NBR latex demand, which treaded around 1 million tonne/year in 2019, nearly doubled to 1.9 million tonnes in 2020 owing to increased use of protective gloves during the pandemic. As a result, major manufacturers have ramped up their production of the material globally to meet the demand for medical PPE to combat emerging virulent diseases like the Covid-19, GMI said.
Medical gloves in epidemics, pandemics
Meanwhile, Thomas adds that medical gloves have been in high demand for some time, because of advances in healthcare facilities in invasive medical procedures such as surgeries; longer life expectancy, and hygiene awareness.
During outbreaks of epidemics, however, the demand for medical gloves skyrocketed. This was true of the epidemics/pandemics during the recent decades such as AIDS (Acquired Immunodeficiency Syndrome ) in 1981 onwards, SARS (Severe Acute Respiratory Syndrome) in 2002-2003, Bird Flu in 2003-2004, Swine Flu in 2009-2010), Ebola in 2013, and now Covid-19.
Until the early 1980s, reliable information on HIV/AIDS transmission and infection was not available. In 1983, the US Centre for Disease Control and Prevention (CDC) issued “Blood and Body Fluid Precautions,” the first time the term AIDS was used. The World Health Organisation (WHO) launched the Global AIDS Program in February 1987, and the CDC provided the “Universal Precautions” on dealing with blood and body fluids when managing the disease in August 1987.
The development of blood and body fluid safeguards to all patients bolstered demand for medical rubber gloves, resulting in a jump in US glove imports (particularly disposable examination gloves) from 3.9 billion pieces in 1989 to 25.29 billion in 1998. Because of the rapid increase in demand for rubber gloves, several countries increased their glove production capacities.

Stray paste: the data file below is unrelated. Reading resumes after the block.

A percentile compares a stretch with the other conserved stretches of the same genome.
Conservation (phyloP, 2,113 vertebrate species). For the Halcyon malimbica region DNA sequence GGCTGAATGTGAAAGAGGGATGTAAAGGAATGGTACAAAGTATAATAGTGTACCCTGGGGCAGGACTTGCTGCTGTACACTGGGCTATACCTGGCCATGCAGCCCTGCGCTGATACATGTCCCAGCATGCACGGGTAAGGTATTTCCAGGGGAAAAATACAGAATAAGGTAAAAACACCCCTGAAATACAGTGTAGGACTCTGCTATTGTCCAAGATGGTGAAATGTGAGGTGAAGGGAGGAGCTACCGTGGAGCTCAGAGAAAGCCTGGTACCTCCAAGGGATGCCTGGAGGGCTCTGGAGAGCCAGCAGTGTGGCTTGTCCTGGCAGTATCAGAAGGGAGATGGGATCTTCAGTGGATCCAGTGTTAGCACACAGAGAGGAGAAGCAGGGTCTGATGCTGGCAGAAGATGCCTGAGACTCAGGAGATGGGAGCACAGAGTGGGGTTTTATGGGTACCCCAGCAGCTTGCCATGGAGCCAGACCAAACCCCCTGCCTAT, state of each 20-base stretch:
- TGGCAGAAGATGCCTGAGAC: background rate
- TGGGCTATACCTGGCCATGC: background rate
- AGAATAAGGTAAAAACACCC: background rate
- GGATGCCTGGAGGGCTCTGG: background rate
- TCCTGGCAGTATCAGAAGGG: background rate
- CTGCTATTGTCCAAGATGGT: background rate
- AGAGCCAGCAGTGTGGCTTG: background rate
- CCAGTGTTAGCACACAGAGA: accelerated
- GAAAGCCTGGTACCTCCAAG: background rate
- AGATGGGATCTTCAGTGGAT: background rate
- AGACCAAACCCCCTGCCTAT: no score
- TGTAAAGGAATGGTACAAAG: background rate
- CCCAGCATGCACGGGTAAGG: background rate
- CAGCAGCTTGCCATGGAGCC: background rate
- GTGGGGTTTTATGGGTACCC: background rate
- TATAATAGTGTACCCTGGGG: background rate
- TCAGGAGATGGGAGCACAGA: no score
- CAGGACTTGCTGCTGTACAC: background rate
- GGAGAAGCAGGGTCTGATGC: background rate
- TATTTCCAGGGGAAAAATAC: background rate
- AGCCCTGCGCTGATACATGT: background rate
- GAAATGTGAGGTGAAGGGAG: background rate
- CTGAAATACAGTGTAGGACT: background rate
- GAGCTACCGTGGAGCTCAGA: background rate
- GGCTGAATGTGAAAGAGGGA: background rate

In the case of the Covid-19 pandemic, demand for gloves was so high that it spawned a new generation of glove tycoons, as a result of a new round of massive investment. The outbreak of the pandemic increased the demand for gloves from around 350 billion to around 400 billion.
Thomas said that even with new investments and full utilisation of global capacity, only about 420 billion pieces/year are being used at full capacity, and with demand expected to continue to rise rapidly, a deficit is expected in the near future.
With regards to pricing, higher demand and sporadic shortages drove up the cost of raw materials like NR and nitrile latex on the global market. Glove manufacturing costs have also risen as a result of Covid restrictions and protocols, as well as plant closures due to worker infections.
However, the rise in glove prices and resulting increase in net profit of major glove companies has multiplied. Surgical, examination, and other disposable gloves (HS 401511 and 401519) had a global export value of US$16.71 billion in 2020, up from US$8 billion in 2019, according to Thomas.